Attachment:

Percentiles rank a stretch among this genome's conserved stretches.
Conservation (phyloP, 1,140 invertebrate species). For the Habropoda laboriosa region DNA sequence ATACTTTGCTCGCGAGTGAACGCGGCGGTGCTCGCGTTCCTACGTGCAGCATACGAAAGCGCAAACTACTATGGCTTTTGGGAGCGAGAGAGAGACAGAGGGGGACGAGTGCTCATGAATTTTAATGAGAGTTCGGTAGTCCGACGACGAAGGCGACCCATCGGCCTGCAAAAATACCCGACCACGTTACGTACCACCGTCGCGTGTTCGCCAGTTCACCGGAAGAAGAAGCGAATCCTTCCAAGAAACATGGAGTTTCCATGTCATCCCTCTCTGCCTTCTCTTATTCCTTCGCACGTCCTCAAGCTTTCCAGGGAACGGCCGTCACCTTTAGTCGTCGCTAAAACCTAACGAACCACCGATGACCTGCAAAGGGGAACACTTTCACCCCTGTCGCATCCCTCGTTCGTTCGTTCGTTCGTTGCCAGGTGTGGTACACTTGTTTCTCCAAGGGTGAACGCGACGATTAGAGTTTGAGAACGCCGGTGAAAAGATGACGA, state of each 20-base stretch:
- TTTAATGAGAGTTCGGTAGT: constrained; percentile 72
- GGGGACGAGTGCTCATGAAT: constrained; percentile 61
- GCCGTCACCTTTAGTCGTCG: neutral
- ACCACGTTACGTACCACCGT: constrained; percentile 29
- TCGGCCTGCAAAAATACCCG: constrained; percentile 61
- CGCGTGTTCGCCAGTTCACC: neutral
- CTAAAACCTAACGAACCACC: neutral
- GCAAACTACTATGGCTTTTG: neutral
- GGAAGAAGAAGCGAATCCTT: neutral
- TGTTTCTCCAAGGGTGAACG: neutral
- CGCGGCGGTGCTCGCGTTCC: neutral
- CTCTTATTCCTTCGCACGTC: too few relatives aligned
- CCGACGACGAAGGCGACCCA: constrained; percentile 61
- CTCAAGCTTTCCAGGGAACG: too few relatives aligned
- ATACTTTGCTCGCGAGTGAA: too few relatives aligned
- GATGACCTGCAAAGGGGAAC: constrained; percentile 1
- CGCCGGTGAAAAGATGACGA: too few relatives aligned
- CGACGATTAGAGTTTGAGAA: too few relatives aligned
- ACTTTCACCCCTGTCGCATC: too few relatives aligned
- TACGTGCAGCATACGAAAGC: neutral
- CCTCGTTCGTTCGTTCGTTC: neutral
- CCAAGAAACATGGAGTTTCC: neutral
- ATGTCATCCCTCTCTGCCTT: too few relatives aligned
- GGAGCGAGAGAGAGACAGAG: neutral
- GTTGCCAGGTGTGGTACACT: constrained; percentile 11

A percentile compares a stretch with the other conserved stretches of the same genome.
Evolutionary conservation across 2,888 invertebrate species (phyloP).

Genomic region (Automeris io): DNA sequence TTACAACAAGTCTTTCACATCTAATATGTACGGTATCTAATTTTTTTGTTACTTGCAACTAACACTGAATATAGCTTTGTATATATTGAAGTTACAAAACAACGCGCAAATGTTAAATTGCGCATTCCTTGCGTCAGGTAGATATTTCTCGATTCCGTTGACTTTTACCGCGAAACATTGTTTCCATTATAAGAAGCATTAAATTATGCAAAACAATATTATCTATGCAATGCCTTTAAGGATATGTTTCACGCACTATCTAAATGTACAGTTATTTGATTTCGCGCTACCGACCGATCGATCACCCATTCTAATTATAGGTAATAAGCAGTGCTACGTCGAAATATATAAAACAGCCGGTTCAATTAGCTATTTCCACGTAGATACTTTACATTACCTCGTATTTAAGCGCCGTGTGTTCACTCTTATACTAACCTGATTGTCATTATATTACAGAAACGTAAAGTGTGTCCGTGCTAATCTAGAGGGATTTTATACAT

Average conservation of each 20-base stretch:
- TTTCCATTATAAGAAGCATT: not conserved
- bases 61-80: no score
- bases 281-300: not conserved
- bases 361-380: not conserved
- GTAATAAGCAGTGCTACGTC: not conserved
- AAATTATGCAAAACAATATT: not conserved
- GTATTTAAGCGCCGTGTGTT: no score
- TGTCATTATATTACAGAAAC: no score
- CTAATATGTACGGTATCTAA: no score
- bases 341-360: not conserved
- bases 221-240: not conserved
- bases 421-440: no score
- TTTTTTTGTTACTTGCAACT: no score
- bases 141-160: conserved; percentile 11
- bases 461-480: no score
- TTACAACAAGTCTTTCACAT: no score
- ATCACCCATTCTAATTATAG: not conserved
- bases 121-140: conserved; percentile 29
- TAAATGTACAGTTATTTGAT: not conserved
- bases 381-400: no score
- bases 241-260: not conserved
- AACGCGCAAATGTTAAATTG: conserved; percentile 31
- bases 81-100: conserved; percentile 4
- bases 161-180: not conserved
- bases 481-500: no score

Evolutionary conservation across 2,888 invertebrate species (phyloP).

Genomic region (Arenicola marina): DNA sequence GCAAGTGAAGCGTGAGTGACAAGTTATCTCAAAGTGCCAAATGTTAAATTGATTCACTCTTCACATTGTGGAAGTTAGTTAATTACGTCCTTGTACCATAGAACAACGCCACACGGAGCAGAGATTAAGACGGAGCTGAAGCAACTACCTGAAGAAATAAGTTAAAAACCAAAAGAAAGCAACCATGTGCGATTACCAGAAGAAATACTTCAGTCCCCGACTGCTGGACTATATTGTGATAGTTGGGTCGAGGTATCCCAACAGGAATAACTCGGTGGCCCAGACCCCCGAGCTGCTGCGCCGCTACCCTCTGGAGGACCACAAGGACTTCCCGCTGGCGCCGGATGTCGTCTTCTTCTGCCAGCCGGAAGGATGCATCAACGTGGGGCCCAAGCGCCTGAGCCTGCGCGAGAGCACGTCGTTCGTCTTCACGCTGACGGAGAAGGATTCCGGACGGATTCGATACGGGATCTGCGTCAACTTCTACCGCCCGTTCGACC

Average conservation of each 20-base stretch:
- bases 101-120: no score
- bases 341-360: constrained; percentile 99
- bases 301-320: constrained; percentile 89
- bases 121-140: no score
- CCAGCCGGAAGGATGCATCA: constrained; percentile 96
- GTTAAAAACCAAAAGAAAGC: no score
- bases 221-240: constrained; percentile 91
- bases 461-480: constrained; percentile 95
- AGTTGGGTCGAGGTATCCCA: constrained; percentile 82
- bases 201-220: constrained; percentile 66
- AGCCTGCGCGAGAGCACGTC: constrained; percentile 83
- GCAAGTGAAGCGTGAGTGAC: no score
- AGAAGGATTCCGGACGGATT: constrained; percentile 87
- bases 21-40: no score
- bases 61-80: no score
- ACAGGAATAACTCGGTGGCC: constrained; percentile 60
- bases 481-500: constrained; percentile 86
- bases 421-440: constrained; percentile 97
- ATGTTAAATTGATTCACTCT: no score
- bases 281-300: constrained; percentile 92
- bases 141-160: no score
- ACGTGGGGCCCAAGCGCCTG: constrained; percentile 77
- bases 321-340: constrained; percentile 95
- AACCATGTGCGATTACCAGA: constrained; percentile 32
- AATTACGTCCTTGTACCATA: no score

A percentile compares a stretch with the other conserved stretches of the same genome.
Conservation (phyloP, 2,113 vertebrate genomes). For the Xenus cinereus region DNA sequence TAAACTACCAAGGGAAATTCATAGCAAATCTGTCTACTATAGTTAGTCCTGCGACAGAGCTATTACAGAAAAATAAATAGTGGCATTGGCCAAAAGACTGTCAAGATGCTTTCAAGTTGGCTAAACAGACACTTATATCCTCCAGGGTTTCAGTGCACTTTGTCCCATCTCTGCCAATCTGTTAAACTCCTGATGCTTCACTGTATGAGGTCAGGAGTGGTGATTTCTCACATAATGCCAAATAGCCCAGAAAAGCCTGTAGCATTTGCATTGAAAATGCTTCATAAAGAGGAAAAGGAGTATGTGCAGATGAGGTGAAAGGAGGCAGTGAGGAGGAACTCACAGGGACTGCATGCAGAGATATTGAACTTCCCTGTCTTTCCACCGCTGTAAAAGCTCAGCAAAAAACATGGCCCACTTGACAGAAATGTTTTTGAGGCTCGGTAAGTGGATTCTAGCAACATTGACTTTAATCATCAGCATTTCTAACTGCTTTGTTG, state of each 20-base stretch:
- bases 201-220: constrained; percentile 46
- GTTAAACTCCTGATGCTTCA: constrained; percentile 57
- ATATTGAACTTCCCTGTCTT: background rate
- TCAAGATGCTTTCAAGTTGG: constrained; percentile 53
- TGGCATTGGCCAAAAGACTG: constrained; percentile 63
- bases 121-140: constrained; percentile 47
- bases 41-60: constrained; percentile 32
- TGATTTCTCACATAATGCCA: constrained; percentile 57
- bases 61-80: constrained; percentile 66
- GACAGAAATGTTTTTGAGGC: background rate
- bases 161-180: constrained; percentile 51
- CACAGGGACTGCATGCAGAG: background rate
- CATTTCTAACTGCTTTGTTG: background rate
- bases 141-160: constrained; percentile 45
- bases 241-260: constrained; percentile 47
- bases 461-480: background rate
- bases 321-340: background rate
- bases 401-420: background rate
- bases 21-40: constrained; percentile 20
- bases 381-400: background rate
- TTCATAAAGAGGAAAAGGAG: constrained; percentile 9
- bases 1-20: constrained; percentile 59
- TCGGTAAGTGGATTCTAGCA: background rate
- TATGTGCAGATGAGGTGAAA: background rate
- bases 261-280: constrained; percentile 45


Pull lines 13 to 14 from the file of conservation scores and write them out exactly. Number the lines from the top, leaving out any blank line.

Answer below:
- CGCGGCGGTGCTCGCGTTCC: neutral
- CTCTTATTCCTTCGCACGTC: too few relatives aligned